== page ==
He said he was not concerned when the Germans rounded everyone up but after putting him in a barn he realized what might be going on. That is when the Germans began firing their machine guns. "Men in front of me just started falling. I got caught by several bullets but I survived because those in front of me got the full impact," he said. "I was so lucky. Four of us remained completely still under piles of bodies. One man tried to get away before they had gone, he was shot dead."
Hebras crawled out of the back of the barn as it was engulfed by fire and hid in the woods with burnt hair and a burnt left arm. When he felt it was safe he ran through the woods and took shelter with a relative who lived six miles away. There he was reunited with his father who had been out of the village working on a farm.
During the night of the massacre, the village was looted and torched.
In the following days, relatives of the dead were permitted to recover the charred bodies and bury them. The village was left as a ghost town in the aftermath of the massacre, and burnt-out cars and ruined buildings serve as a solemn reminder of the atrocities committed by the Nazis.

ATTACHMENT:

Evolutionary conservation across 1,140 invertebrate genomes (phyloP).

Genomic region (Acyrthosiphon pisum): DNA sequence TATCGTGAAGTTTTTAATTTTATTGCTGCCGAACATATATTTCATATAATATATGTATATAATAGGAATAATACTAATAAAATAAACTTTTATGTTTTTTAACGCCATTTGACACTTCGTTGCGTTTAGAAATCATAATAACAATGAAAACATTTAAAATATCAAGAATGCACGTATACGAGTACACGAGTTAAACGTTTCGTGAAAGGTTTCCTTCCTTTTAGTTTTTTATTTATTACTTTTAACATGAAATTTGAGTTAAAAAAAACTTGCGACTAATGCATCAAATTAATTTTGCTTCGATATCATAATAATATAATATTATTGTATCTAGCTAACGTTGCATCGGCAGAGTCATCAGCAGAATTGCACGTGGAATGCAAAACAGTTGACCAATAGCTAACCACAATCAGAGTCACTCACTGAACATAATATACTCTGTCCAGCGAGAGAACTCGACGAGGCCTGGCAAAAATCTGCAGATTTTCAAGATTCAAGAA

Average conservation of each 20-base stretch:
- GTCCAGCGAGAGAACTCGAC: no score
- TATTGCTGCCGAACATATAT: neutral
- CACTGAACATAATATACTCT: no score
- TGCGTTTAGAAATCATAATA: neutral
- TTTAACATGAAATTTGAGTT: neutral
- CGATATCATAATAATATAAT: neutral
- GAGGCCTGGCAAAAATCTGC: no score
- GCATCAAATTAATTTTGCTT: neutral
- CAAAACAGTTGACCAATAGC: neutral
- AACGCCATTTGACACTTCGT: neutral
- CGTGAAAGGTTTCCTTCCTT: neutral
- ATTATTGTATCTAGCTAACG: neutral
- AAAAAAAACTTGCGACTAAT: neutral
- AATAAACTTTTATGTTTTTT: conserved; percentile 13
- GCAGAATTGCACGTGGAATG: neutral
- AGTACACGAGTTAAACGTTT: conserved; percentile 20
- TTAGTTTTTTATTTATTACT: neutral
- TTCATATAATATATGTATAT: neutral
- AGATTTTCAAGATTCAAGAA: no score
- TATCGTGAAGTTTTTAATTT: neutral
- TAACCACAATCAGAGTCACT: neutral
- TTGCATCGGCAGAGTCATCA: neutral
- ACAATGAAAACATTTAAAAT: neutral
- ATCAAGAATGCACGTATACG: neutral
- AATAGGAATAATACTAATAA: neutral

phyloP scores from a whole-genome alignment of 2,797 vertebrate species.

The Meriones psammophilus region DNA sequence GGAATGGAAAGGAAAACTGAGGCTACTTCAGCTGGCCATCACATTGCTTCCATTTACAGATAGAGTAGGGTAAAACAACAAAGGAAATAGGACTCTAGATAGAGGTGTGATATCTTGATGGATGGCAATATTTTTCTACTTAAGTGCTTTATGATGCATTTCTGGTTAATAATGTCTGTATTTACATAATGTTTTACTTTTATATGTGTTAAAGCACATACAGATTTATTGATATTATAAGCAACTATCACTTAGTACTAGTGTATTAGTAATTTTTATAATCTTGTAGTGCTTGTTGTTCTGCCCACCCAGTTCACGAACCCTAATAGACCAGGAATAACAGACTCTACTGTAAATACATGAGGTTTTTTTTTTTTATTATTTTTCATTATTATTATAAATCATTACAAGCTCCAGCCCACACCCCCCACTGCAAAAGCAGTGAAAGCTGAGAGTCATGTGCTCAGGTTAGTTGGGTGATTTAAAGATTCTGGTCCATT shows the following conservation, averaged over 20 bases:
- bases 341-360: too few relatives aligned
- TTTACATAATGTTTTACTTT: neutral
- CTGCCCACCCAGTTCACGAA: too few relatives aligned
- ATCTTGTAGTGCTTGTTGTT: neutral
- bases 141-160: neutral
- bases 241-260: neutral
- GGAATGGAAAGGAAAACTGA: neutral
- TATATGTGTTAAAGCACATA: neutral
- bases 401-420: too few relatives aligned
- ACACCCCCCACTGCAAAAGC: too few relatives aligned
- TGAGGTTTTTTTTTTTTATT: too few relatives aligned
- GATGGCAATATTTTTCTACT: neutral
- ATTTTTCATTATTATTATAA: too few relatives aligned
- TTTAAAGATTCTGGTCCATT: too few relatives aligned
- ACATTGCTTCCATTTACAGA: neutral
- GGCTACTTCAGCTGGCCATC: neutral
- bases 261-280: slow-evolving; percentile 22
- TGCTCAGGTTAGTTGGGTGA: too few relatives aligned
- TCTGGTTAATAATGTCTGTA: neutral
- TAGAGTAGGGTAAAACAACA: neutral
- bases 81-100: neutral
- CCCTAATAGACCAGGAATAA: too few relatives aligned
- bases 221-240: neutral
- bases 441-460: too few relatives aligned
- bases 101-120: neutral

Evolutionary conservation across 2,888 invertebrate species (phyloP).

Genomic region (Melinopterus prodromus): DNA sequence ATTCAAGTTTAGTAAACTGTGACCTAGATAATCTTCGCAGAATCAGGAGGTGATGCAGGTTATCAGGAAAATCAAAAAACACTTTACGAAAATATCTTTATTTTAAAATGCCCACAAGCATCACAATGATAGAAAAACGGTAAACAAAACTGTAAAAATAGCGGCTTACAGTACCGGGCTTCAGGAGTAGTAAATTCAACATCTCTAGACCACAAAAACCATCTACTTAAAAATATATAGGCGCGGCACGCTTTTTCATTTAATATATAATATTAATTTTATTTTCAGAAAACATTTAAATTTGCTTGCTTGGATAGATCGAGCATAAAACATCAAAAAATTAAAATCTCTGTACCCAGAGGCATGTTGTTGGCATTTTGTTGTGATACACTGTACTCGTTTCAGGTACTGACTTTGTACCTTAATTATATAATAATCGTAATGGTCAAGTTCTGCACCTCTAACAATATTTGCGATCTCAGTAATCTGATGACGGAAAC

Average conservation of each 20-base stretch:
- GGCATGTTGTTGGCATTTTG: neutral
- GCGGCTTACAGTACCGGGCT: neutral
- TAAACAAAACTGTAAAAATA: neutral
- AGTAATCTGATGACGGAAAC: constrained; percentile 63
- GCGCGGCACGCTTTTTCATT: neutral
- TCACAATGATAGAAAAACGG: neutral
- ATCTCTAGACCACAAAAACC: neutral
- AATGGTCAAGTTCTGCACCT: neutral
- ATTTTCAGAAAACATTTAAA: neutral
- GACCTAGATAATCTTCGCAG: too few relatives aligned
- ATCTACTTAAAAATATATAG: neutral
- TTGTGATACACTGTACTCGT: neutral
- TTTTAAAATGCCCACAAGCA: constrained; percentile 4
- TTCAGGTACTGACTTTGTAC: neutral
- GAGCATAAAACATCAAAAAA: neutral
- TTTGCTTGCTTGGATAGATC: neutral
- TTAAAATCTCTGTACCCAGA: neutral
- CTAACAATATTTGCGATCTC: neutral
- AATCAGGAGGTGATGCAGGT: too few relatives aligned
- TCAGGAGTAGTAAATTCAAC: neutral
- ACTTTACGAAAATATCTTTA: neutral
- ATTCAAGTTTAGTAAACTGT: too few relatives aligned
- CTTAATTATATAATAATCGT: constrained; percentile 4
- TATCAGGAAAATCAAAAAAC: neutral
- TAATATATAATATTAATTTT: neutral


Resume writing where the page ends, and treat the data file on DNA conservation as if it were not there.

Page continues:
In 1953 a military tribunal in Bordeaux heard the case against 21 lower-ranking Waffen-SS troops who had been at Oradour-sur-Glane, 14 of whom were actually Alsatians. The 2nd SS Panzer Division's commander, SS-Brigadefuhrer Heinz
Lammerding, was tried for the massacres at both Tulle and Oradour-sur-Glane, convicted and sentenced to death in absentia but West Germany never extradited him. The court convicted 20 of the defendant and sentenced them to prison. French authorities soon granted the Alsatians amnesty and within five years the German defendants were also released.
Today, the ruins of Oradour-sur-Glane are preserved as a memorial to the dead, and to acknowledge similar events that were perpetrated around Europe during the Second World War.